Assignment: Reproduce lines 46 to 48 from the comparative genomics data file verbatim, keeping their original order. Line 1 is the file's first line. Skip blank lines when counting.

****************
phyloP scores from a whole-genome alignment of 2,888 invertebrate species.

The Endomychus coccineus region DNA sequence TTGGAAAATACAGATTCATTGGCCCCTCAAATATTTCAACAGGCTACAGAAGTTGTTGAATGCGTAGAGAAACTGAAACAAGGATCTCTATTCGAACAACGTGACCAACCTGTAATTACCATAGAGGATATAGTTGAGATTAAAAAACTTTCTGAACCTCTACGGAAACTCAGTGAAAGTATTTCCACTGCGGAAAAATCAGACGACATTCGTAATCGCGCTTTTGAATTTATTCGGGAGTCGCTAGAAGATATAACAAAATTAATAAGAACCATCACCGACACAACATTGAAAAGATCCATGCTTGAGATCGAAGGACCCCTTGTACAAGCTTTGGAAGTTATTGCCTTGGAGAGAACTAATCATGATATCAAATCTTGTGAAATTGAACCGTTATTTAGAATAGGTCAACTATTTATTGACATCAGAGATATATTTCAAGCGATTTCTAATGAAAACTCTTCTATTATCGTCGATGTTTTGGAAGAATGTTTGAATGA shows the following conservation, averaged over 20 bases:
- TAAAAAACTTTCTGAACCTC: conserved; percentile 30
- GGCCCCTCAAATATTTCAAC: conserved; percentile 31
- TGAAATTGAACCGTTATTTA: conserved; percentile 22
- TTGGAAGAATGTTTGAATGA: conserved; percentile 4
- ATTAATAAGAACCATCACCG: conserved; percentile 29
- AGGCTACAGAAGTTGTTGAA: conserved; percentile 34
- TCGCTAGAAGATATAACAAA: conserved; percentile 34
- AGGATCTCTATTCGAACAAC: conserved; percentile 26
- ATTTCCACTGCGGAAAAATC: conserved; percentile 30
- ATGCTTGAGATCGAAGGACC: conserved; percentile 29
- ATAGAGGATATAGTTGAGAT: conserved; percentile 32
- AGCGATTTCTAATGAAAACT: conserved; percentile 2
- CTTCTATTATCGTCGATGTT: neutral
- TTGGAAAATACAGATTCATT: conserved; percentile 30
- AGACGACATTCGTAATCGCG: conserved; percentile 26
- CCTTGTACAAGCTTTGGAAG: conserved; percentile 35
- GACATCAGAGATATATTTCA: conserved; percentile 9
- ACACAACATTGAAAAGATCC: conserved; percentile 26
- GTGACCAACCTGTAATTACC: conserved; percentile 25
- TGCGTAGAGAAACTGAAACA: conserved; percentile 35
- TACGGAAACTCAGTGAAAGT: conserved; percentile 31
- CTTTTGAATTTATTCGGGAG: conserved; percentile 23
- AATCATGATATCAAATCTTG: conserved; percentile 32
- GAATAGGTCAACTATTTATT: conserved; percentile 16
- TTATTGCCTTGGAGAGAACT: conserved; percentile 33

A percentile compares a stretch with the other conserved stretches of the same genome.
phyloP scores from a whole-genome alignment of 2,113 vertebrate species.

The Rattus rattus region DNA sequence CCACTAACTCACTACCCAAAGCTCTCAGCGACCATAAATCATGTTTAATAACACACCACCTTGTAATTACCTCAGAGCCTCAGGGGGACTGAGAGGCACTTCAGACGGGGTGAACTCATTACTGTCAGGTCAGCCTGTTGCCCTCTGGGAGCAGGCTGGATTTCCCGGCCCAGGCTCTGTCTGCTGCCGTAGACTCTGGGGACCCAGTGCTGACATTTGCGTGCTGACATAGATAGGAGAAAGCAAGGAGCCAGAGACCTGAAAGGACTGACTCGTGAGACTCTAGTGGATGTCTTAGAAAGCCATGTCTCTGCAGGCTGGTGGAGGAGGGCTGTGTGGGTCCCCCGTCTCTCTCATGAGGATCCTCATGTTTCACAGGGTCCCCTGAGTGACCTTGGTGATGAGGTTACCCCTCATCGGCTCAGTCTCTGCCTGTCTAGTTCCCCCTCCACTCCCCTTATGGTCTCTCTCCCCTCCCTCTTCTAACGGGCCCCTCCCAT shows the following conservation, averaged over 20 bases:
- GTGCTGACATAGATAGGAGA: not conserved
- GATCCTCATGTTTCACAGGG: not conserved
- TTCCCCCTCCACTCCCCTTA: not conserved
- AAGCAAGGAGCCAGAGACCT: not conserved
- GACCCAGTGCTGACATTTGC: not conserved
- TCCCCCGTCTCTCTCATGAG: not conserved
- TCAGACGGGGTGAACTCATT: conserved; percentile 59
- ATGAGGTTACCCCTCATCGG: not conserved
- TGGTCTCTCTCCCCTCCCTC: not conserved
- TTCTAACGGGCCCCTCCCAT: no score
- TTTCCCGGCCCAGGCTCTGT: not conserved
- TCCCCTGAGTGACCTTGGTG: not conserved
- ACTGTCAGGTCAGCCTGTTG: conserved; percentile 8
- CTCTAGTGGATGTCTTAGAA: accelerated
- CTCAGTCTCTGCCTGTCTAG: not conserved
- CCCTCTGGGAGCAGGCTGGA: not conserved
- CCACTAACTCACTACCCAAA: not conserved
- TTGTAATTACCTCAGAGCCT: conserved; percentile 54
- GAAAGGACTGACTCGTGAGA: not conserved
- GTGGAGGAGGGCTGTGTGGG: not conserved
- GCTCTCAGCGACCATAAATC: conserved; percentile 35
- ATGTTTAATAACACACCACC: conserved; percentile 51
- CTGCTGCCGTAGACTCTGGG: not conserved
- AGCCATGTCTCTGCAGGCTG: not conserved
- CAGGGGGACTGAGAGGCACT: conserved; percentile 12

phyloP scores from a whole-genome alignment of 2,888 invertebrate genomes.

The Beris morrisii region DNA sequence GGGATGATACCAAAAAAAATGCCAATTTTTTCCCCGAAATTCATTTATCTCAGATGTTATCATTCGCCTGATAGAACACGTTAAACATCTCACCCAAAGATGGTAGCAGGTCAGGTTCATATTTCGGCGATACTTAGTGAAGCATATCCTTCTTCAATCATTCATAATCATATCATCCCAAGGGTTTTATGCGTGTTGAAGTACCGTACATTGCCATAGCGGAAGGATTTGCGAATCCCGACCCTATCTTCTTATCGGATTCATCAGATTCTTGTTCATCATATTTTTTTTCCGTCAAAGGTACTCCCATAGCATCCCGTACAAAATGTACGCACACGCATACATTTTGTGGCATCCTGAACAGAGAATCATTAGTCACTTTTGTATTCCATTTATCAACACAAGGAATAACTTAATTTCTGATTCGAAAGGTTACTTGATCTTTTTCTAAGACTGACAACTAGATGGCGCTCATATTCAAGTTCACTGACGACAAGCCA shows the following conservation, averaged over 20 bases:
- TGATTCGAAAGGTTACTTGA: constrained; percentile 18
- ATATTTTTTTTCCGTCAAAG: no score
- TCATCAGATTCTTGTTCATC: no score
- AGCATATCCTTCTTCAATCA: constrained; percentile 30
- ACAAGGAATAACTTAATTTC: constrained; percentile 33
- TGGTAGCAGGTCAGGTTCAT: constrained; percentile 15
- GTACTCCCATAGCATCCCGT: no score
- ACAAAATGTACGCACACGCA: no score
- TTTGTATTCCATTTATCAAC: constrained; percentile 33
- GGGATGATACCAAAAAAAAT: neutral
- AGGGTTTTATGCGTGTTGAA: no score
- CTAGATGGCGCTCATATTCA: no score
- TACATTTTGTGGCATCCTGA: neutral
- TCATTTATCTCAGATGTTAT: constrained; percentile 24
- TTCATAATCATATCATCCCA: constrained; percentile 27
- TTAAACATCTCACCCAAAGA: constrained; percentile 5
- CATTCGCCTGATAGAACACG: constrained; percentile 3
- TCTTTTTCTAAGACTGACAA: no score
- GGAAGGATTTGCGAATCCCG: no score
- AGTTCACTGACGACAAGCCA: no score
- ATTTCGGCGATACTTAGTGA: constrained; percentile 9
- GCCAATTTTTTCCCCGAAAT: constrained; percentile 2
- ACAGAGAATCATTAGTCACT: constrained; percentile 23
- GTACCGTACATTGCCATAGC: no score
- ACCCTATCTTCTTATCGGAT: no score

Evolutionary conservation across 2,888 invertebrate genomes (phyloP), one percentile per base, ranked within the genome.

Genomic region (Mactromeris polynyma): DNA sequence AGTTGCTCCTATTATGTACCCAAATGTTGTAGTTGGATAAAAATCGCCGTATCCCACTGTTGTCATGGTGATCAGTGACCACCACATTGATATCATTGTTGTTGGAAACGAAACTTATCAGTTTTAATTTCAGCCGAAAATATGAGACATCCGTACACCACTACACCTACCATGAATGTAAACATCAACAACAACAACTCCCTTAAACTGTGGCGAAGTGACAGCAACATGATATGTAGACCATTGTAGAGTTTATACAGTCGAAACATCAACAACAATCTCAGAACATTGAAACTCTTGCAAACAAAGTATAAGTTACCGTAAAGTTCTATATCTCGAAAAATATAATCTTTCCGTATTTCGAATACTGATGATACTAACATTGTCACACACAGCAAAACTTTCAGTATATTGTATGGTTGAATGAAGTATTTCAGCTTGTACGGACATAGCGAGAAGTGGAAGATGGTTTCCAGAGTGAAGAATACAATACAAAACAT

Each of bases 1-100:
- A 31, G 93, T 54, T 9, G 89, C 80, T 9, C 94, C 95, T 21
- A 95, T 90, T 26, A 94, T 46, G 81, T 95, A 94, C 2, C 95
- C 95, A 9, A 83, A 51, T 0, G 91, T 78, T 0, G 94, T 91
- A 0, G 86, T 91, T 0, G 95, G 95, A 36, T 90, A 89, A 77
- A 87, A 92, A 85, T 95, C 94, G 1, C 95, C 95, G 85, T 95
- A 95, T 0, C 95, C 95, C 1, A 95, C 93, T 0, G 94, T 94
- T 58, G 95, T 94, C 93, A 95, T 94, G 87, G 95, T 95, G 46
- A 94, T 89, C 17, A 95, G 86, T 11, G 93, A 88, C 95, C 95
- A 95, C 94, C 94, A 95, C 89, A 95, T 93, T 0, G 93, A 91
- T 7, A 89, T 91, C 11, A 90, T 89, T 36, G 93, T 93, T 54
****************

- CCCTCTGGGAGCAGGCTGGA: not conserved
- CCACTAACTCACTACCCAAA: not conserved
- TTGTAATTACCTCAGAGCCT: conserved; percentile 54